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The Open Road
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New or Used: $19.00
New or Used: $19.00

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March 10th, 2009 will be a key date: it is the 50th anniversary of Tibetan Uprising Day, which marks the anniversary of the Dalai Lama's flight from Lhasa in 1959. On this day, the Dalai Lama will also deliver his annual state-of-the-nation address Pico Iyer enjoyed unprecedented access to the Dalai Lama over thirty yearsThe Open Road appeared on several bestseller lists across America

About the Author

Pico Iyer is the author of six works of nonfiction and two novels. He has covered the Tibetan question for Time, The New Yorker, The New York Times, The New York Review of Books, and many other publications for more than twenty years. He has been traveling in and around Tibetan communities and the Himalayas for more than thirty years.

Reviews

This is a brilliant pairing of writer and subject. Iyer has known the Dalai Lama, spiritual and political leader of Tibet, for more than 30 years, thanks to a long-ago connection between the writer's father, an Oxford don born in India, and a young Dalai Lama. And so the acute global observer Iyer, a travel writer, essayist and novelist, has long followed the fortunes of the astute globalist Tibetan Buddhist, who travels the world but can never go home to his Chinese-occupied country. This is not a biography but an extended journalistic analysis of someone deep enough for several lifetimes, as Tibetan Buddhists believe. Iyer organizes his observations by smart descriptions of aspects of the Dalai Lama's work and character: icon, monk, philosopher, politician. This allows him to plumb different sides of His Holiness, whom he demythologizes even as he expresses a clear-eyed respect for the leader's achievements. Iyer reminds readers of paradoxes: the Dalai Lama is highly empirical, yet holds beliefs such as reincarnation that defy observation. He is a public figure who is diligent about elaborate and private religious practices. Like its subject, the aim of this book is ultimately simple: behold the man. (Apr. 3) Copyright 2008 Reed Business Information.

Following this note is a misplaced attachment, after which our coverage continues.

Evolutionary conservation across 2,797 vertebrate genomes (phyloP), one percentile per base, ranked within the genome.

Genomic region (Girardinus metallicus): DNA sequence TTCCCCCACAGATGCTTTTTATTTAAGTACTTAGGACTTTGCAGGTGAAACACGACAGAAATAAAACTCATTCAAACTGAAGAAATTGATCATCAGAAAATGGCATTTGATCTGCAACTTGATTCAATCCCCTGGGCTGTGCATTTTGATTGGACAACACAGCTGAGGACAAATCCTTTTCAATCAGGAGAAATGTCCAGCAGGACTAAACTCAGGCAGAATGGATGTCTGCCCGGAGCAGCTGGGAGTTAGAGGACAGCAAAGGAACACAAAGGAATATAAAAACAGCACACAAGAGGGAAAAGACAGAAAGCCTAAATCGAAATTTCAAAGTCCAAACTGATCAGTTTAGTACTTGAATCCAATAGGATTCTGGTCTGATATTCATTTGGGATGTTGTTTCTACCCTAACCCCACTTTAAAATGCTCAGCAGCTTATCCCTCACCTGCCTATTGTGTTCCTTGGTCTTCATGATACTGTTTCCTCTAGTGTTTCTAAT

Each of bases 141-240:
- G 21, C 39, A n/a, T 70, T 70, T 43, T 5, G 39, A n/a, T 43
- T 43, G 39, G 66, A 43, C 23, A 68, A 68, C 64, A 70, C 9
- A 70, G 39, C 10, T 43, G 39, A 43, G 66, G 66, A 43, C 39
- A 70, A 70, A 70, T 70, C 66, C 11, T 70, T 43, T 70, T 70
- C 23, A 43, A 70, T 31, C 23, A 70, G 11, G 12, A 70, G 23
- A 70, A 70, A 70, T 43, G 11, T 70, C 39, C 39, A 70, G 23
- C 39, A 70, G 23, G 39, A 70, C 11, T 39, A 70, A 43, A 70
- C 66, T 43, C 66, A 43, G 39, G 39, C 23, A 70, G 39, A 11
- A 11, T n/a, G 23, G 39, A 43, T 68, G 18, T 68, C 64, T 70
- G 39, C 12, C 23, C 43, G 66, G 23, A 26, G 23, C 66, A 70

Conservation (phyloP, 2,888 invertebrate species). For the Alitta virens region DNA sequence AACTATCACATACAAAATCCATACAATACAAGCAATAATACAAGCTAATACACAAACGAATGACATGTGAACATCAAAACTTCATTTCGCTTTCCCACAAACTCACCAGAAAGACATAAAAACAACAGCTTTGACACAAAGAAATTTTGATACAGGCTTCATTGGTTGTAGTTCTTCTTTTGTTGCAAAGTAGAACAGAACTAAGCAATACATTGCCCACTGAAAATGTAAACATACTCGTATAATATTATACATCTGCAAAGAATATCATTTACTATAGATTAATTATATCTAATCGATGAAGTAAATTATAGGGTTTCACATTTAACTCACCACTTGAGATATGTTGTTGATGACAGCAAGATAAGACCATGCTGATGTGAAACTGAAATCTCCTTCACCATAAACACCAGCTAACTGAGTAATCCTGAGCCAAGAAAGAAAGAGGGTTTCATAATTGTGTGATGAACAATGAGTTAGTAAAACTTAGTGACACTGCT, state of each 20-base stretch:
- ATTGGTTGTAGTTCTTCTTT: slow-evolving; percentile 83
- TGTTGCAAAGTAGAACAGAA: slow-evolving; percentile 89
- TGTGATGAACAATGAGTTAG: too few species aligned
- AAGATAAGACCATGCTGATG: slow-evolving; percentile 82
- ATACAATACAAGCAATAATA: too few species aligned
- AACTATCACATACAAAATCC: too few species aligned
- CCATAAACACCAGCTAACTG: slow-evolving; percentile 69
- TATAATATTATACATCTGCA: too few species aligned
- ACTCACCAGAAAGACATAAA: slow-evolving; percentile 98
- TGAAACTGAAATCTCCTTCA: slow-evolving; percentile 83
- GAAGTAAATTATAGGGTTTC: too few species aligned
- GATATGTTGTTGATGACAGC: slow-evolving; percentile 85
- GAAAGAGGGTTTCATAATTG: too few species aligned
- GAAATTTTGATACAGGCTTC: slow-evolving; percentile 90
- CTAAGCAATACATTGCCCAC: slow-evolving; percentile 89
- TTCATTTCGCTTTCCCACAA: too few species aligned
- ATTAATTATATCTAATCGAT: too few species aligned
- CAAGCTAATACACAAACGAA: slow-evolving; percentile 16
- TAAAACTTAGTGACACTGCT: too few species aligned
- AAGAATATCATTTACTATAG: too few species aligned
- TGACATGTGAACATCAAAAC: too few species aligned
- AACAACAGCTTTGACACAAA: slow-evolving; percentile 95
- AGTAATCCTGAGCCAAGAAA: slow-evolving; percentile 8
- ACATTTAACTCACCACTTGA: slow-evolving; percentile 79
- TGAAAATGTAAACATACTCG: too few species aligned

'Pico Iyer's exceptionally intimate portrait of the Dalai Lama takes us beyond global celebrity image and into a true private audience with a leader of tremendous complexity.' Elizabeth Gilbert, author of bestseller Eat, Pray, Love 'Pico Iyer delights, weaving with scintillating intelligence and evident fondness a spell-binding tale of the 14th Dalai Lama's uncanny power on the world stage ... This thoughtful, thought-provoking book will open readers' eyes. I couldn't put it down.' Daniel Goleman, author of Emotional Intelligence 'The Open Road jumps cleverly between the Dalai Lama, the people around him and the community of exiled Tibetans based in Dharamsala.' The Sunday Times 'A thoughtful and beautifully written portrait ...[Pico Iyer does an] exemplary job of explaining the complex spiritual and political history that underpins the extraordinary institution that is the Dalai Lama, and illuminating the extraordinary man who presently occupies it.' Daily Telegraph

Iyer is one of the most praised travel writers working and a remarkably effective nonfiction writer and literary journalist, author of, among other titles, Video Night in Kathmandu and The Lady and the Monk. His latest is an ambitious attempt to offer an innovative, multifaceted portrait of the Dalai Lama. Neither a work of history nor a biography, a work of Buddhist theology, or an apologia for Tibetan politics, Iyer's book is organized by the various faces the Dalai Lama seems to wear (e.g., "The Conundrum," "The Mystery," "The Monk," "The Politician"). Most readers, however, would have benefited from a clear, nonworshipful, more conventionally structured work: Iyer's result feels chaotic, since his structure prevents him from showing development and change of the world or the Dalai Lama over time. Despite Iyer's best intentions, it leaves the impression of a scattering of postcards about Iyer's friendship with this important leader rather than a searching study of the leader himself. Nevertheless, the popularity of the Dalai Lama recommends this for most collections, especially where Iyer's books have a following. [See Prepub Alert, LJ 12/07.] Copyright 2008 Reed Business Information.

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